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Chinese C-RAM Gets No Takers
by James Dunnigan
July 27, 2011

A Chinese firm has been unsuccessful in obtaining export sales for its land based version of its LD-2000 multi-barrel CIWS (Close In Weapons System). Normally used by ships for knocking down anti-ship missiles, the land based version is for defending against mortar shells and rockets. The LD-2000 includes the AK-730 has seven 30mm barrel autocannon, along with its radar and fire control system. In addition, there is a container carrying six TY-90s (a modified version of a shoulder fired anti-aircraft missile). The TY-90 was designed specifically to be carried by helicopters, for use against enemy helicopters. Each missile weighs 20 kg (44 pounds) and has a range of 6,000 meters. It has a relatively large, three kg (6.6 pound) warhead designed to bring down helicopter gunships.

The 30mm shells have an effective range of 4-6 kilometers. The LD-2000 is similar to the older American 20mm Phalanx, which has a max range of 2-3 kilometers. LD-2000, like, Phalanx, and all other CIWS, have their own radar and fire control system and, once turned on, will automatically fire at any incoming missiles.

The LD-2000 is competing with a similar American system called C-RAM (Counter-Rockets And Missiles) anti-rocket system. This land-based Phalanx was first created to defend American bases in Iraq and Afghanistan. Several foreign nations have since bought C-RAM, and users are satisfied with its performance. C-RAM works 24/7, and needs a lot of maintenance.

C-RAM is basically the American Phalanx naval gun system with new software that enables it to take data from its own, or other radar systems, and shoot down just about any kind of artillery shell or rocket within range. It uses high explosive 20mm shells, that detonate near the target, spraying it with fragments. By the time these fragments reach the ground, they are generally too small to injure anyone.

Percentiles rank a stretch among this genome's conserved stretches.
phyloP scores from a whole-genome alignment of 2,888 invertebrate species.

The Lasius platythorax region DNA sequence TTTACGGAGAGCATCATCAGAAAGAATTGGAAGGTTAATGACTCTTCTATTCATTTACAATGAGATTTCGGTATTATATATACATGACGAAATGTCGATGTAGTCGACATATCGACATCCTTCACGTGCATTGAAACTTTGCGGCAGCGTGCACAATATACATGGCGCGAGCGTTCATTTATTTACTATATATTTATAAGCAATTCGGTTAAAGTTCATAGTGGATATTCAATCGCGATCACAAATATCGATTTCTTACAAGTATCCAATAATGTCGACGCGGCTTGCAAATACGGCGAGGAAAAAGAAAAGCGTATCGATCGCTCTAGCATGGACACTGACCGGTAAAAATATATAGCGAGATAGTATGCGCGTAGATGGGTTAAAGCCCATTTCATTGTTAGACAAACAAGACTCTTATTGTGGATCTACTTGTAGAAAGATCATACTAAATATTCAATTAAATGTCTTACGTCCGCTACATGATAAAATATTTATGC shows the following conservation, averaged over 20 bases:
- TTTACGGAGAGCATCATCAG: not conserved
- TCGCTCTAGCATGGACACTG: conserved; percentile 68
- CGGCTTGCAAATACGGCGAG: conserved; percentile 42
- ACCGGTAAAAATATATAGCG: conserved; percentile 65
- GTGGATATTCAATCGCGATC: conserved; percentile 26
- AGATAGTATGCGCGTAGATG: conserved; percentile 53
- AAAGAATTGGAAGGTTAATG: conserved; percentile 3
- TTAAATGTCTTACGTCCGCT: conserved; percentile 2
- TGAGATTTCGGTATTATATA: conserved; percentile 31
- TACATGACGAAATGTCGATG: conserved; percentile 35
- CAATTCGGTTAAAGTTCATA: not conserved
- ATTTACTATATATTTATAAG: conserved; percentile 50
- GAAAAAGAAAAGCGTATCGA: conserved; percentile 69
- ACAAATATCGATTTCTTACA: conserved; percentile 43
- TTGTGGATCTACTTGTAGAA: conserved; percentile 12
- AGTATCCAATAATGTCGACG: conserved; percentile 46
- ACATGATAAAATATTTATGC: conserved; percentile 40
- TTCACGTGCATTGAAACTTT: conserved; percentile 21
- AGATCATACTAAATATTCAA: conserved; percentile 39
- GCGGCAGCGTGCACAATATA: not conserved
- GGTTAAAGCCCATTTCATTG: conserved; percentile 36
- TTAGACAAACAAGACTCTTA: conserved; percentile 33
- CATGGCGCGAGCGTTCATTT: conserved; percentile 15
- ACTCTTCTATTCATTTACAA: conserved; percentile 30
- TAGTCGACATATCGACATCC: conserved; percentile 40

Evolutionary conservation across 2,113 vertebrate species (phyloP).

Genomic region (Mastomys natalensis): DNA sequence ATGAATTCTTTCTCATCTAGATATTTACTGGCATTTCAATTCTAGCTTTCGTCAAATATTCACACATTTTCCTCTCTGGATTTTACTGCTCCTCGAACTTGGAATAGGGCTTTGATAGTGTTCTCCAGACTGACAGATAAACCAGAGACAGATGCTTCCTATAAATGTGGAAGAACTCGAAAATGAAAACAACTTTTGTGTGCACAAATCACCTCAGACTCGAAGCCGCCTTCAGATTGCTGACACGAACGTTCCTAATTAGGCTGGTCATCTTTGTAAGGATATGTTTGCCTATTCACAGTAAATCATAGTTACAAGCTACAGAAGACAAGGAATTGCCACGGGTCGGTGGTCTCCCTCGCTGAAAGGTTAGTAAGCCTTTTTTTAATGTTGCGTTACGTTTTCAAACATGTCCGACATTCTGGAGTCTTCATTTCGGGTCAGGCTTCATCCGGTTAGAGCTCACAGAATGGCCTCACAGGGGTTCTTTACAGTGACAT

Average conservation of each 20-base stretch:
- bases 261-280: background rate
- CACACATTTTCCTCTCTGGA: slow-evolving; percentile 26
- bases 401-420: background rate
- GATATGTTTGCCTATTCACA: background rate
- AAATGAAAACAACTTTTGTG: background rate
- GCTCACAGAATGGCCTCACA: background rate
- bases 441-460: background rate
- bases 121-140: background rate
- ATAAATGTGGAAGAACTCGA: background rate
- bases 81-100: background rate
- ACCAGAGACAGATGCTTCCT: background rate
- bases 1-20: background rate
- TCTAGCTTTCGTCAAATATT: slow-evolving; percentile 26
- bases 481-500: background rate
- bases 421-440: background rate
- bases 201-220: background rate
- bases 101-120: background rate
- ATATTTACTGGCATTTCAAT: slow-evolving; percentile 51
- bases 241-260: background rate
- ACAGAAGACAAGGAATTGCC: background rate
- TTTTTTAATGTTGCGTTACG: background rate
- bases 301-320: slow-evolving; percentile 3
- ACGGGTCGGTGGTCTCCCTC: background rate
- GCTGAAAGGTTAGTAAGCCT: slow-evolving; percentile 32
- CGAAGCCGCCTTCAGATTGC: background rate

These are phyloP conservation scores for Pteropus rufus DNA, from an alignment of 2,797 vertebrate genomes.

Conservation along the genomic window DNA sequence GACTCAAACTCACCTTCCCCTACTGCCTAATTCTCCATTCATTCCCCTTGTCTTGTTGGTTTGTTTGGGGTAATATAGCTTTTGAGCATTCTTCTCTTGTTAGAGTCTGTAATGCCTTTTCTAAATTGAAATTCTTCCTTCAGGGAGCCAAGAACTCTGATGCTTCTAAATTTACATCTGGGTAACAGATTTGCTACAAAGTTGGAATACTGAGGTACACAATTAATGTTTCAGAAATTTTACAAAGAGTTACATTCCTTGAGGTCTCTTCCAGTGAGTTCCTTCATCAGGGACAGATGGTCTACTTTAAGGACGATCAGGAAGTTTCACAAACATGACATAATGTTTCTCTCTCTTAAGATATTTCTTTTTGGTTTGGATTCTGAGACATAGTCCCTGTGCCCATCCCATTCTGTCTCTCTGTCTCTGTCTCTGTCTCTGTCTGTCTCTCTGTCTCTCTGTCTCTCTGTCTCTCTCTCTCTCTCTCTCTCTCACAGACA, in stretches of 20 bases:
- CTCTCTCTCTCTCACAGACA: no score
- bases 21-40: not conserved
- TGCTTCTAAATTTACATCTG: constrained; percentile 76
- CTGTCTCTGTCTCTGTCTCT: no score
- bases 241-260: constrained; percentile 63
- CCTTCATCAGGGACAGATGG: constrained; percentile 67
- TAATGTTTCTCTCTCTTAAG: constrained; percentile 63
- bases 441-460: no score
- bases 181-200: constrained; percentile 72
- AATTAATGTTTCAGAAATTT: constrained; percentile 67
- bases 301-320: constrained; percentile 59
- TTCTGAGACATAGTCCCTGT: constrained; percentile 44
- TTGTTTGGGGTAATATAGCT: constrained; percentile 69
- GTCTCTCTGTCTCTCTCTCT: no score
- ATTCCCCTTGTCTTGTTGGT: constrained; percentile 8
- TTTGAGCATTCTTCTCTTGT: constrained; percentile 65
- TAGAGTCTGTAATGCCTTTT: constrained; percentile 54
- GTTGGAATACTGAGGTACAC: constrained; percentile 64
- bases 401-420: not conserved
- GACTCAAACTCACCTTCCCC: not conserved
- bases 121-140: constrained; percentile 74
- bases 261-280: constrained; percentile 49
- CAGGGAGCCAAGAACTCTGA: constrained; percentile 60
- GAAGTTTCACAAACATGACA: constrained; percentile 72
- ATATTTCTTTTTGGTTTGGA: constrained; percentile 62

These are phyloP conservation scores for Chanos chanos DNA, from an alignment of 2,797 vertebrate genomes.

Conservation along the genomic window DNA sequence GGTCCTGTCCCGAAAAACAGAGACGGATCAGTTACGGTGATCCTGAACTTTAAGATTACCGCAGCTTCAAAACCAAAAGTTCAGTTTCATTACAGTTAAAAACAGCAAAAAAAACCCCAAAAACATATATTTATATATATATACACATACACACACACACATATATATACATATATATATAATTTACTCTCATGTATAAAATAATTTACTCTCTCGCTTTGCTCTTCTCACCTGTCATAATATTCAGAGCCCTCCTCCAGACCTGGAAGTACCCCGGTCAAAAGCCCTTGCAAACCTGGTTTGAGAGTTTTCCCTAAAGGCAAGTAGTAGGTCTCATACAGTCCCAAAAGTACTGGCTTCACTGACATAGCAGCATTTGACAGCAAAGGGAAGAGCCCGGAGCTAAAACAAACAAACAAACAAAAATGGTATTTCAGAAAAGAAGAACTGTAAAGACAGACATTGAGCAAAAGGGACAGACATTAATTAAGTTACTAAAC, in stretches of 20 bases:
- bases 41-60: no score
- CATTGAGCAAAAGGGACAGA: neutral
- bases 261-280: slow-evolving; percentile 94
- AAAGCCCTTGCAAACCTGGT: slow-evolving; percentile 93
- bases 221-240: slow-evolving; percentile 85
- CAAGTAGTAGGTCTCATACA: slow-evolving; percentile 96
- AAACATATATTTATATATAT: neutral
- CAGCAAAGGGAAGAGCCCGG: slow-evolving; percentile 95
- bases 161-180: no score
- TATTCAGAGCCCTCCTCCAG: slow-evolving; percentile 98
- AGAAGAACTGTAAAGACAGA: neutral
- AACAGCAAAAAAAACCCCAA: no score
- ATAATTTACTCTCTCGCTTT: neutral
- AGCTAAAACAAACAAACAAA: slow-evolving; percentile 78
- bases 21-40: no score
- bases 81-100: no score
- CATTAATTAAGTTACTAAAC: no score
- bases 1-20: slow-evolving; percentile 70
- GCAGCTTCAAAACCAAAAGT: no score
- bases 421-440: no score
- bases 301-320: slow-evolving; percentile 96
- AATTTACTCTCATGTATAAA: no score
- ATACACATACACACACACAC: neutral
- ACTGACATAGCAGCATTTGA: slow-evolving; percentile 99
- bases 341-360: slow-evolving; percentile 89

The original Phalanx used 20mm depleted uranium shells, to slice through incoming missiles. Phalanx fires shells at the rate of 75 per second. Another advantage of C-RAM, is that it makes a distinctive noise when firing, warning people nearby that a mortar or rocket attack is underway, giving people an opportunity to duck inside if they are out and about.

The first C-RAM was sent to Iraq in late 2006, to protect the Green Zone (the large area in Baghdad turned into an American base). It was found that C-RAM could knock down 70-80 percent of the rockets and mortar shells fired within range of its cannon. C-RAM systems in Iraq intercepted several hundred rockets or mortar shells aimed at the Green Zone and other bases. Not bad, since C-RAM only took about a year to develop. A C-RAM system, which can cover an area about four kilometers wide, costs $15 million. There is also a mobile version, mounted on a flatbed trailer, and hauled by a tractor.

The Chinese LD-2000 is also mobile, but so far, only the Chinese army has bought a few systems. This may be on account of the system also being able to handle non-stealthy cruise missiles. But since neither the naval or land based versions of the AK-730 have any combat experience, the C-RAM has the land market all to itself. However, a German firm has a built a 35mm version, which might get some sales from the German army for use in Afghanistan. Then again, maybe not.

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